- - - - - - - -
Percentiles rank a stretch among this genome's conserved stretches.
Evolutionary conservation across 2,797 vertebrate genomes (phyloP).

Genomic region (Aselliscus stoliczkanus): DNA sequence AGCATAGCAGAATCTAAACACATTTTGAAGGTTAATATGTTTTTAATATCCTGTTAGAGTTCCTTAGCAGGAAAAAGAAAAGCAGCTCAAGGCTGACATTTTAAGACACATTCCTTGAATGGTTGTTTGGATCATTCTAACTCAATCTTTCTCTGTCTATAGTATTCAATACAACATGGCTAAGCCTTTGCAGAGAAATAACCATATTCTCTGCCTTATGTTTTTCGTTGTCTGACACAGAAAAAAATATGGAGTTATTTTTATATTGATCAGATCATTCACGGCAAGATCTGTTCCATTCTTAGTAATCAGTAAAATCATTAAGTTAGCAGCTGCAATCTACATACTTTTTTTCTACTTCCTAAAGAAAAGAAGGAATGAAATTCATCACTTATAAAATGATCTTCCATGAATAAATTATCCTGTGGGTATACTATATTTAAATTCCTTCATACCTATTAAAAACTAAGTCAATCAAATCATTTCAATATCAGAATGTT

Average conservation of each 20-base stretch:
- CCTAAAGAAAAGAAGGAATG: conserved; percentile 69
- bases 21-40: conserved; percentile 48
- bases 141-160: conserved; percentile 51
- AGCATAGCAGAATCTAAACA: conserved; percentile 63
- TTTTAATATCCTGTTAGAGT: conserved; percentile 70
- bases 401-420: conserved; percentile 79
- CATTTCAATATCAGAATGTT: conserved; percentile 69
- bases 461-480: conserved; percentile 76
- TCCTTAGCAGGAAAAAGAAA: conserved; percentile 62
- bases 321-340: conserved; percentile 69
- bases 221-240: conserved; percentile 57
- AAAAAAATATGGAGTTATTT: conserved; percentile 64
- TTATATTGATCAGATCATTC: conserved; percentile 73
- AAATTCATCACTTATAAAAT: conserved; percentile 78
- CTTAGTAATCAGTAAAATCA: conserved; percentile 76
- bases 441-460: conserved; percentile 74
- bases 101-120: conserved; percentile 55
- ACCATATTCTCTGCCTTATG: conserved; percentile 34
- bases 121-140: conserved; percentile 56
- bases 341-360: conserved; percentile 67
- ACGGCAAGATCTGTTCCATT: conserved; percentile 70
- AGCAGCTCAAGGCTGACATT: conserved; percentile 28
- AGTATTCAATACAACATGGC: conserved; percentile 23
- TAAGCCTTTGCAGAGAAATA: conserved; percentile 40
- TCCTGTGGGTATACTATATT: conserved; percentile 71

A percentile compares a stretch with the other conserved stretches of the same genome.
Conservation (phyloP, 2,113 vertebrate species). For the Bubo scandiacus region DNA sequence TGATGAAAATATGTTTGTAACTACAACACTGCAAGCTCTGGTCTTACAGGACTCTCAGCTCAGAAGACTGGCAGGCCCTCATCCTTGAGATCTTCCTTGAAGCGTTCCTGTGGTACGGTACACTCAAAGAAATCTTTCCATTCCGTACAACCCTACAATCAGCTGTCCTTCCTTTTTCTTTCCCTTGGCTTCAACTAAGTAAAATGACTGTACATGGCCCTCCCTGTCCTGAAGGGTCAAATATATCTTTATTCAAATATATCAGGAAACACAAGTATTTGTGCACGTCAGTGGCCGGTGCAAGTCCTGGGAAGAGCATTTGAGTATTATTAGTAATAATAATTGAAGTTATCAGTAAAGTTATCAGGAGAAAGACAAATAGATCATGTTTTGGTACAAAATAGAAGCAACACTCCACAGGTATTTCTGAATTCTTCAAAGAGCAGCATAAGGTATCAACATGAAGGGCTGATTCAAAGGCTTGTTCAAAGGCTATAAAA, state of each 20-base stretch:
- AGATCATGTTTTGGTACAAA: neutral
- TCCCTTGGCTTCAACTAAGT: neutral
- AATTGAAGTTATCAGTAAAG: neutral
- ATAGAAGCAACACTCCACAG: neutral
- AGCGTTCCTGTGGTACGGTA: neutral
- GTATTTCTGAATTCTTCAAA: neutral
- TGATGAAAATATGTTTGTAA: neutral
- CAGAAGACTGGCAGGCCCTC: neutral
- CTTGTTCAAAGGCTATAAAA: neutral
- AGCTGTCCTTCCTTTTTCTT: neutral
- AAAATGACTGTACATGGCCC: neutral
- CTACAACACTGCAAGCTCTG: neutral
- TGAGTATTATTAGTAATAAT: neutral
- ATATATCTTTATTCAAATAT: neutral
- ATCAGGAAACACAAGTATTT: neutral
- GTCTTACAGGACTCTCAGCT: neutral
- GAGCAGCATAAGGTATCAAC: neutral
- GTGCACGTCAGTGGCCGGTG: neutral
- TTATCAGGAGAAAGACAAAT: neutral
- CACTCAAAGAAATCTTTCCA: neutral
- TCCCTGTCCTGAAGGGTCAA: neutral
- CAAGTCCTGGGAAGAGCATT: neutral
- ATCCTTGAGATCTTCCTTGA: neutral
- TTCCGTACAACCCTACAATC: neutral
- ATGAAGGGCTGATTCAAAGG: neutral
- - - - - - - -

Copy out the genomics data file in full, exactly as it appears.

Percentiles rank a stretch among this genome's conserved stretches.
Evolutionary conservation across 2,797 vertebrate genomes (phyloP).

Genomic region (Aselliscus stoliczkanus): DNA sequence AGCATAGCAGAATCTAAACACATTTTGAAGGTTAATATGTTTTTAATATCCTGTTAGAGTTCCTTAGCAGGAAAAAGAAAAGCAGCTCAAGGCTGACATTTTAAGACACATTCCTTGAATGGTTGTTTGGATCATTCTAACTCAATCTTTCTCTGTCTATAGTATTCAATACAACATGGCTAAGCCTTTGCAGAGAAATAACCATATTCTCTGCCTTATGTTTTTCGTTGTCTGACACAGAAAAAAATATGGAGTTATTTTTATATTGATCAGATCATTCACGGCAAGATCTGTTCCATTCTTAGTAATCAGTAAAATCATTAAGTTAGCAGCTGCAATCTACATACTTTTTTTCTACTTCCTAAAGAAAAGAAGGAATGAAATTCATCACTTATAAAATGATCTTCCATGAATAAATTATCCTGTGGGTATACTATATTTAAATTCCTTCATACCTATTAAAAACTAAGTCAATCAAATCATTTCAATATCAGAATGTT

Average conservation of each 20-base stretch:
- CCTAAAGAAAAGAAGGAATG: conserved; percentile 69
- bases 21-40: conserved; percentile 48
- bases 141-160: conserved; percentile 51
- AGCATAGCAGAATCTAAACA: conserved; percentile 63
- TTTTAATATCCTGTTAGAGT: conserved; percentile 70
- bases 401-420: conserved; percentile 79
- CATTTCAATATCAGAATGTT: conserved; percentile 69
- bases 461-480: conserved; percentile 76
- TCCTTAGCAGGAAAAAGAAA: conserved; percentile 62
- bases 321-340: conserved; percentile 69
- bases 221-240: conserved; percentile 57
- AAAAAAATATGGAGTTATTT: conserved; percentile 64
- TTATATTGATCAGATCATTC: conserved; percentile 73
- AAATTCATCACTTATAAAAT: conserved; percentile 78
- CTTAGTAATCAGTAAAATCA: conserved; percentile 76
- bases 441-460: conserved; percentile 74
- bases 101-120: conserved; percentile 55
- ACCATATTCTCTGCCTTATG: conserved; percentile 34
- bases 121-140: conserved; percentile 56
- bases 341-360: conserved; percentile 67
- ACGGCAAGATCTGTTCCATT: conserved; percentile 70
- AGCAGCTCAAGGCTGACATT: conserved; percentile 28
- AGTATTCAATACAACATGGC: conserved; percentile 23
- TAAGCCTTTGCAGAGAAATA: conserved; percentile 40
- TCCTGTGGGTATACTATATT: conserved; percentile 71

A percentile compares a stretch with the other conserved stretches of the same genome.
Conservation (phyloP, 2,113 vertebrate species). For the Bubo scandiacus region DNA sequence TGATGAAAATATGTTTGTAACTACAACACTGCAAGCTCTGGTCTTACAGGACTCTCAGCTCAGAAGACTGGCAGGCCCTCATCCTTGAGATCTTCCTTGAAGCGTTCCTGTGGTACGGTACACTCAAAGAAATCTTTCCATTCCGTACAACCCTACAATCAGCTGTCCTTCCTTTTTCTTTCCCTTGGCTTCAACTAAGTAAAATGACTGTACATGGCCCTCCCTGTCCTGAAGGGTCAAATATATCTTTATTCAAATATATCAGGAAACACAAGTATTTGTGCACGTCAGTGGCCGGTGCAAGTCCTGGGAAGAGCATTTGAGTATTATTAGTAATAATAATTGAAGTTATCAGTAAAGTTATCAGGAGAAAGACAAATAGATCATGTTTTGGTACAAAATAGAAGCAACACTCCACAGGTATTTCTGAATTCTTCAAAGAGCAGCATAAGGTATCAACATGAAGGGCTGATTCAAAGGCTTGTTCAAAGGCTATAAAA, state of each 20-base stretch:
- AGATCATGTTTTGGTACAAA: neutral
- TCCCTTGGCTTCAACTAAGT: neutral
- AATTGAAGTTATCAGTAAAG: neutral
- ATAGAAGCAACACTCCACAG: neutral
- AGCGTTCCTGTGGTACGGTA: neutral
- GTATTTCTGAATTCTTCAAA: neutral
- TGATGAAAATATGTTTGTAA: neutral
- CAGAAGACTGGCAGGCCCTC: neutral
- CTTGTTCAAAGGCTATAAAA: neutral
- AGCTGTCCTTCCTTTTTCTT: neutral
- AAAATGACTGTACATGGCCC: neutral
- CTACAACACTGCAAGCTCTG: neutral
- TGAGTATTATTAGTAATAAT: neutral
- ATATATCTTTATTCAAATAT: neutral
- ATCAGGAAACACAAGTATTT: neutral
- GTCTTACAGGACTCTCAGCT: neutral
- GAGCAGCATAAGGTATCAAC: neutral
- GTGCACGTCAGTGGCCGGTG: neutral
- TTATCAGGAGAAAGACAAAT: neutral
- CACTCAAAGAAATCTTTCCA: neutral
- TCCCTGTCCTGAAGGGTCAA: neutral
- CAAGTCCTGGGAAGAGCATT: neutral
- ATCCTTGAGATCTTCCTTGA: neutral
- TTCCGTACAACCCTACAATC: neutral
- ATGAAGGGCTGATTCAAAGG: neutral